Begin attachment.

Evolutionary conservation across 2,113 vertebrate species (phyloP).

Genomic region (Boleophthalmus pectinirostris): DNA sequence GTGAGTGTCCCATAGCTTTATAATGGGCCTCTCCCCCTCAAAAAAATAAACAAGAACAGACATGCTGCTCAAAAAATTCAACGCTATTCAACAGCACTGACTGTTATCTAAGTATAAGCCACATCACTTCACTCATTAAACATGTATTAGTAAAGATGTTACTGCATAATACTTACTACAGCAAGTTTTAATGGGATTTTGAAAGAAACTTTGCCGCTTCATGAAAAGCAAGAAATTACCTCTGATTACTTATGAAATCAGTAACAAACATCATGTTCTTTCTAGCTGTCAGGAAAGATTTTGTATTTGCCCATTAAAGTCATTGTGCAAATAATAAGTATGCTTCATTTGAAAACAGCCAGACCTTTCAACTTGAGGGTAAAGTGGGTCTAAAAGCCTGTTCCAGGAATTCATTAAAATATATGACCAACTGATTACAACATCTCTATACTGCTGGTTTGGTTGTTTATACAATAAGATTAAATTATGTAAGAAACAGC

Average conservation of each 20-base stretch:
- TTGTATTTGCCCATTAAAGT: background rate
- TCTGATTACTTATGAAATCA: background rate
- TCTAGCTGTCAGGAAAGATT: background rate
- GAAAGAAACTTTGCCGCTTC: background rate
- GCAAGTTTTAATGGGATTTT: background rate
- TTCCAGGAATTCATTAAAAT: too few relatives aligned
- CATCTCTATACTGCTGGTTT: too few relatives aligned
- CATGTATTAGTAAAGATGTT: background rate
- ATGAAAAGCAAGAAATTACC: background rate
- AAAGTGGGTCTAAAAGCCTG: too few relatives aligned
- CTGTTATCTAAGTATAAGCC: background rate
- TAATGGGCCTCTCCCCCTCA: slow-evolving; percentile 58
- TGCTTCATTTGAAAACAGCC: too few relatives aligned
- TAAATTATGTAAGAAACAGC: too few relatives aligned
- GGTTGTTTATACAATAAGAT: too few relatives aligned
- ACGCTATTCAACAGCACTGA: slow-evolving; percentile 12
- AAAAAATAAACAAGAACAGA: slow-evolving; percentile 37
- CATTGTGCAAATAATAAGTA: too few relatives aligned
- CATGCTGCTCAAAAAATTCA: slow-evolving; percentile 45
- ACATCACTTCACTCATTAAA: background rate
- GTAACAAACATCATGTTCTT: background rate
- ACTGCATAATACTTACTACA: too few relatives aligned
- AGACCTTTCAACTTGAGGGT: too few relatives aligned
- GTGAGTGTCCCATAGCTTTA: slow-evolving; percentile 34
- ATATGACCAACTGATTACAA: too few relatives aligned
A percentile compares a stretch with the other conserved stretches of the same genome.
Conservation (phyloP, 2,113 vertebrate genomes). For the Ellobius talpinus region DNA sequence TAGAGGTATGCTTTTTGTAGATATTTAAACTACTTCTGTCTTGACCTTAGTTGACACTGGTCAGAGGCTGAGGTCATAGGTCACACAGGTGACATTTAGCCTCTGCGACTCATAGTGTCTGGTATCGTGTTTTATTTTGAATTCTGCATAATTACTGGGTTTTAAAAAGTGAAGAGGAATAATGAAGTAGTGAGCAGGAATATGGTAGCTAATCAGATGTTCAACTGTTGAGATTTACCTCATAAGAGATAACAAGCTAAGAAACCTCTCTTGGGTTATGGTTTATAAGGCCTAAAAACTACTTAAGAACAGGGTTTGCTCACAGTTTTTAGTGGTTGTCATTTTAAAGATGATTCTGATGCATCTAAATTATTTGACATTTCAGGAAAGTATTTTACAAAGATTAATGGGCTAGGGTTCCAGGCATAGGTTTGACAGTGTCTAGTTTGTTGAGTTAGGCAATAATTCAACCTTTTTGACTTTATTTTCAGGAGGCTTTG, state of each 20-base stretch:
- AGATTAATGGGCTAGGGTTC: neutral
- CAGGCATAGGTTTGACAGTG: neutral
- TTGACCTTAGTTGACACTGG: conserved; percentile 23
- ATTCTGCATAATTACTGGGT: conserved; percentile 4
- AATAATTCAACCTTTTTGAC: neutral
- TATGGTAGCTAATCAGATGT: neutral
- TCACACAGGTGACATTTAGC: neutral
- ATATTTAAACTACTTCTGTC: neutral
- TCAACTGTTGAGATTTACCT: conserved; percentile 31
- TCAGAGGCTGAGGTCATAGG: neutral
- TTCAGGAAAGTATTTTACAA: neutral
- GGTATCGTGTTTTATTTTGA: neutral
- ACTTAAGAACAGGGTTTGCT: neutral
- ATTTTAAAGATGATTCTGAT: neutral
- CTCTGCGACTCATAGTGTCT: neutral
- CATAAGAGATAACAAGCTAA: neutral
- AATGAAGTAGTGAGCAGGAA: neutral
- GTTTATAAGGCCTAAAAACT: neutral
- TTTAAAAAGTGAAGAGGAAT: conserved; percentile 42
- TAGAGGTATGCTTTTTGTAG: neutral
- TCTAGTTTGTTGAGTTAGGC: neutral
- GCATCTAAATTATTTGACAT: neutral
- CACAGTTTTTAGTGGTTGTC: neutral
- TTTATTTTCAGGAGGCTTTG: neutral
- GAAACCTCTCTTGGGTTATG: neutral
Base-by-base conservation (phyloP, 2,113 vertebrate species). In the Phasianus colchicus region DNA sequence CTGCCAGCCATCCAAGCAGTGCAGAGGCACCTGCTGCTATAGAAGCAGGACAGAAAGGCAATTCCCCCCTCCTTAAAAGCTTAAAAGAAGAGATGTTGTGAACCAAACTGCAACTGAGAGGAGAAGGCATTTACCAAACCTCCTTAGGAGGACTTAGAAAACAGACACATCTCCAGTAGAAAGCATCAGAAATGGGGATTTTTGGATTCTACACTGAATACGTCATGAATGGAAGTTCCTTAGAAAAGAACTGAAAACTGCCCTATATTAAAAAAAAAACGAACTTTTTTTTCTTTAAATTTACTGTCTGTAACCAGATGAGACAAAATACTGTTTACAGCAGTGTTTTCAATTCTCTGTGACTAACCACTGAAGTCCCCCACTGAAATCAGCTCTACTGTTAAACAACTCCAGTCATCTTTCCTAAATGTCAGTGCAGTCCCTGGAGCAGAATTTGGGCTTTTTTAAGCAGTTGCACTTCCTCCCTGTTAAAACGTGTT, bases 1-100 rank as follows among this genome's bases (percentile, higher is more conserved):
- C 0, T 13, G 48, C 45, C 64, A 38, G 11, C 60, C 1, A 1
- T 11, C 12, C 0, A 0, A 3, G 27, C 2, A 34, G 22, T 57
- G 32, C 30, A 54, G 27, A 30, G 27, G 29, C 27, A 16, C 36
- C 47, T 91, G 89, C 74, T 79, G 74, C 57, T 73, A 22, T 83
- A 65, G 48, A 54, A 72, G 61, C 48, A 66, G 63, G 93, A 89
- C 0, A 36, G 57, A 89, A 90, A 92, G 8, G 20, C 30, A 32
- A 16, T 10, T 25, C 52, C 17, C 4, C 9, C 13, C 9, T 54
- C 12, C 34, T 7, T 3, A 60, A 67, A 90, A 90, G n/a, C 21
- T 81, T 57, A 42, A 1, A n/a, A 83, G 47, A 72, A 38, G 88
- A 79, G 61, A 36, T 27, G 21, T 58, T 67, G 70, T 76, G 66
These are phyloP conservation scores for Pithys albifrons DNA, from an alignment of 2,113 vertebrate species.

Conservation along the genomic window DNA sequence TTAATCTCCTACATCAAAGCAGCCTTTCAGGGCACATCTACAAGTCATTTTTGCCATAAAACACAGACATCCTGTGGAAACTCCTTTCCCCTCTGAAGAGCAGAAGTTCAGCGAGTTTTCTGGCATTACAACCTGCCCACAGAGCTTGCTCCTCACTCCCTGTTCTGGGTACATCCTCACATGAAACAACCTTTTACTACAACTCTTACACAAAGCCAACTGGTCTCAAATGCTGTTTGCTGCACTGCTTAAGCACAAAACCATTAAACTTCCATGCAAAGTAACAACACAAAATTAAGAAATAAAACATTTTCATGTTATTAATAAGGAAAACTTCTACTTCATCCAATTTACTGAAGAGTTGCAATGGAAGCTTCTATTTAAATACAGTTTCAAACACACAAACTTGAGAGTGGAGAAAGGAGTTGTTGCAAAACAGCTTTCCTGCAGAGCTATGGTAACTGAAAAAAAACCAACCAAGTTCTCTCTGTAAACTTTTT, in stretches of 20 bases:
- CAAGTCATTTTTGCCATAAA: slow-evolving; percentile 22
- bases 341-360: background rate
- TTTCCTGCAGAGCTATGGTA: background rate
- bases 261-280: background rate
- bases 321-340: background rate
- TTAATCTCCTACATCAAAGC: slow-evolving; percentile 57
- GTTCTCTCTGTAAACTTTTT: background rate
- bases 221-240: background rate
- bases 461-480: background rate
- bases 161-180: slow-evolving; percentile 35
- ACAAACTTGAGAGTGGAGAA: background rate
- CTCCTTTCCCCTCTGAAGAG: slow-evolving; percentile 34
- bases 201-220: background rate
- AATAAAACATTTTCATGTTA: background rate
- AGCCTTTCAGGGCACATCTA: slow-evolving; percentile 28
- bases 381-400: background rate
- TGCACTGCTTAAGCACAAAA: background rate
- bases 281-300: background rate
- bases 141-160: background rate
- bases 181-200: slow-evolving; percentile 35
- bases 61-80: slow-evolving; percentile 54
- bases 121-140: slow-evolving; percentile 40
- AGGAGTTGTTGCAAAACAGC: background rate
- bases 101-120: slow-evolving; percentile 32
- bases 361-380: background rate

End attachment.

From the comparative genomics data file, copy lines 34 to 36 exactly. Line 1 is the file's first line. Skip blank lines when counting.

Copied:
- ATTCTGCATAATTACTGGGT: conserved; percentile 4
- AATAATTCAACCTTTTTGAC: neutral
- TATGGTAGCTAATCAGATGT: neutral